Back oh the Bale nonsense, for here at AANP Towers we men of honour consider such parchment as Four-Year Contracts – of the ilk signed by Bale last summer – to be more than the mere fashion accessories, and as such I am all in favour of Messrs Levy and V-B politely clearing their throats and bluntly refusing to let the lad scarper. This coming season I want to see our heroes make the Champions League, and this seems a darned sight likelier with Bale than without.
On the subject of £80 mil, I can hardly see us using it to bring in a player worth £80 mil, or for that matter two worth £40 mil. In fact were we to sell Bale this very evening I would be amazed if we brought in two £25 mil players by the end of the transfer window. No matter how many bags of cash are flung in our direction, the players brought in will not be as good as Bale, because we have neither the lure of champions league football nor of sky-high wages. The party line in this neck of the interweb is therefore to reject all offers, hang on to Bale and make the Top Four next season, which might at least then give us another bargaining chip when attempting to bring in top-notch purveyors of the trade.
This was a rummy one. Admittedly Caulker trails Vertonghen, Kaboul and possibly Dawson in the centre-back pecking order, and at present he has the flaws in his game one would expect of an Under-21, but with Europa games flying at us from all angles and Caulker a work in progress there would have been a fairly solid case for his retention. Still, one presumes the Brains Trust have a something up their sleeve on the central defensive front.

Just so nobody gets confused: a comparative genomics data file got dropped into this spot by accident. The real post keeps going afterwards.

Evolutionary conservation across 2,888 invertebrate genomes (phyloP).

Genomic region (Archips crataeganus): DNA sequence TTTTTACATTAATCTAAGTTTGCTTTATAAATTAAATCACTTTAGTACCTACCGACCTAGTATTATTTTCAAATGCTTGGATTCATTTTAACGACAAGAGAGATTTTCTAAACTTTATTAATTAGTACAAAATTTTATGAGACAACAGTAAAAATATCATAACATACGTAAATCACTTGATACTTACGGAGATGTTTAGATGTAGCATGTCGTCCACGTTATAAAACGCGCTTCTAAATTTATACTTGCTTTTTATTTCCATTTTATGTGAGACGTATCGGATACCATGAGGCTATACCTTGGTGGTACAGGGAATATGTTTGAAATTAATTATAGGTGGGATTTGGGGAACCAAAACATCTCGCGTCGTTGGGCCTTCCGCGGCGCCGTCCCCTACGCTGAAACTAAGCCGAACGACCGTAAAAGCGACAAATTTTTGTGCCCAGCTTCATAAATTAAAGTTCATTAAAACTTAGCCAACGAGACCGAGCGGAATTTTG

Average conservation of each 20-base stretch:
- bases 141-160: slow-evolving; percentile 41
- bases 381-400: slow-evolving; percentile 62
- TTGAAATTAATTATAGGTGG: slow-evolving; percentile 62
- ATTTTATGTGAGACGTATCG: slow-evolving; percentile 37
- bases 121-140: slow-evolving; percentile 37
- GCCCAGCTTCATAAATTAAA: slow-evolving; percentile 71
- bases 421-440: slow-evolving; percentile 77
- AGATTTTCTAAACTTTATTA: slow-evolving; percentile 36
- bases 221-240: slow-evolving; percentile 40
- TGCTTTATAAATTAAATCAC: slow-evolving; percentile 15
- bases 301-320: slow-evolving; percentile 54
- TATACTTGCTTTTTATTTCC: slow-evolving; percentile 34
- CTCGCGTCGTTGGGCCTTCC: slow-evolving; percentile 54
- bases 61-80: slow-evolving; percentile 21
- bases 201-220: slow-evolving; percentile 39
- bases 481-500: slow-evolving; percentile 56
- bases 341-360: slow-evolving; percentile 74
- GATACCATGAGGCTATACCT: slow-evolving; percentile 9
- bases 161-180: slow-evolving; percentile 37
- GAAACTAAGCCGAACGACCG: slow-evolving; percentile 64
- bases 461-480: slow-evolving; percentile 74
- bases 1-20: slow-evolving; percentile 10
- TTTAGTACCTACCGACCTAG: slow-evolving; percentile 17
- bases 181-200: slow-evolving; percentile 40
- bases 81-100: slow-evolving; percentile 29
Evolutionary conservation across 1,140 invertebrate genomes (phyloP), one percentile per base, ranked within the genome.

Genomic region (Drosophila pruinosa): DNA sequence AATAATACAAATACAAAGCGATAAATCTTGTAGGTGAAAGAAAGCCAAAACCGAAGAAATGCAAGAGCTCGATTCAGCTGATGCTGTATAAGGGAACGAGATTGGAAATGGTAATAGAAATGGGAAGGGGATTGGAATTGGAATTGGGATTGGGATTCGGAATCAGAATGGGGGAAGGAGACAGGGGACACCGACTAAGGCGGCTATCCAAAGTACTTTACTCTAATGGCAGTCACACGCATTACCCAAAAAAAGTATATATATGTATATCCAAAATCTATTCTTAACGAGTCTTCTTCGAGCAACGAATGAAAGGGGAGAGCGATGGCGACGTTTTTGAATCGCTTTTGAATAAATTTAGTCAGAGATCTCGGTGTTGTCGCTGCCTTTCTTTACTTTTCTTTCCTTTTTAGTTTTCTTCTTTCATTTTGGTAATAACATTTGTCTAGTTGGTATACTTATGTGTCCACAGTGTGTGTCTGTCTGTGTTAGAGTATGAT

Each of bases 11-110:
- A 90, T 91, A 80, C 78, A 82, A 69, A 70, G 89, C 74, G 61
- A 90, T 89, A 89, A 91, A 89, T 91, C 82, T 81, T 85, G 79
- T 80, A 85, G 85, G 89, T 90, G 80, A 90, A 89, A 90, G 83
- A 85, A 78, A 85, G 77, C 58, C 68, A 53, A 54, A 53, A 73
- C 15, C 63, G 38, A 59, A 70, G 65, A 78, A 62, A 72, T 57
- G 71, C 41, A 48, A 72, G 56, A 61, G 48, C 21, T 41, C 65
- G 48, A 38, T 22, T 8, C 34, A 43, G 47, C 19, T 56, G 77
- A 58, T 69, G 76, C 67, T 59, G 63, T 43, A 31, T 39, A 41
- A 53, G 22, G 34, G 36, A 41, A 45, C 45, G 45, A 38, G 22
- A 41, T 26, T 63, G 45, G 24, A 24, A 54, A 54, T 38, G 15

My Spurs-supporting chum Ian was not presumably not alone in expressing a sentiment nearing full-on delight that we will no longer be treated to any more 20-yard volleys looping off the Dempsey shin and into the North Stand. A little unfair on the blighter I appreciate, for if nothing else he had the knack of poaching jolly important late goals against Manchester clubs. However, his exit is vaguely akin to the demise of a minor supporting cast member within the first 30 minutes of a half-decent action film. And when we have Hudson, Vasquez, Hicks et al manning the barricades, who particularly cares about the various nameless marines who were dragged to their doom in that early carnage scene?
Tactically however one might raise an eyebrow at the Dempsey sale. Goodness knows who fits where within our attacking axis, what with Bale potentially thither rather than hither, and Adebayor potentially extending that languid stroll all the way to the exit, but between Lennon, Chadli, Sigurdsson, Holtby, Townsend and potentially Dembele I suppose we ought to have enough bodies to fill those attacking spots, albeit not necessarily of the quality of title challengers.
The Monaco Defeat
Somebody somewhere is presumably banging on the door of the N17 ticket office and demanding a full refund for their season ticket following yesterday’s muddle in Monaco. Precious little can be read into a game that had the look of a Europa qualifier at kick-off, and went downhill from there, with one of the few seniors (Defoe) limping off early, and AVB seemingly plucking lads from the travelling lilywhite support to scurry around as subs by the time the clock ticked to 90.
Lloris, Walker, Lennon and Dembele played most of the game - but Daws and Vertonghen were injured, as was Holtby; Sandro and Kaboul are not yet fit; Paulinho and Soldado are apparently still too sparkling new to be allowed to run around and get dirty; while all sorts of intrigue surrounds the non-appearances of Bale and Adebayor.
For what it was worth, Livermore and Zeki Fryers found themselves promoted to first-choice centre-back pairing, and looked suitably flummoxed, the poor lambs having to contend with £50m of that Falcao chap amongst others. Further up the pitch the new lad Chadli pottered around a little forlornly, and Harry Kane’s legions of admirers will have been thrilled to observe their hero for almost the entirety of proceedings, even nabbing himself one of those goal things. But ultimately the whole episode was fairly pointless. I’m rather impatient for the real thing to begin now, truth be told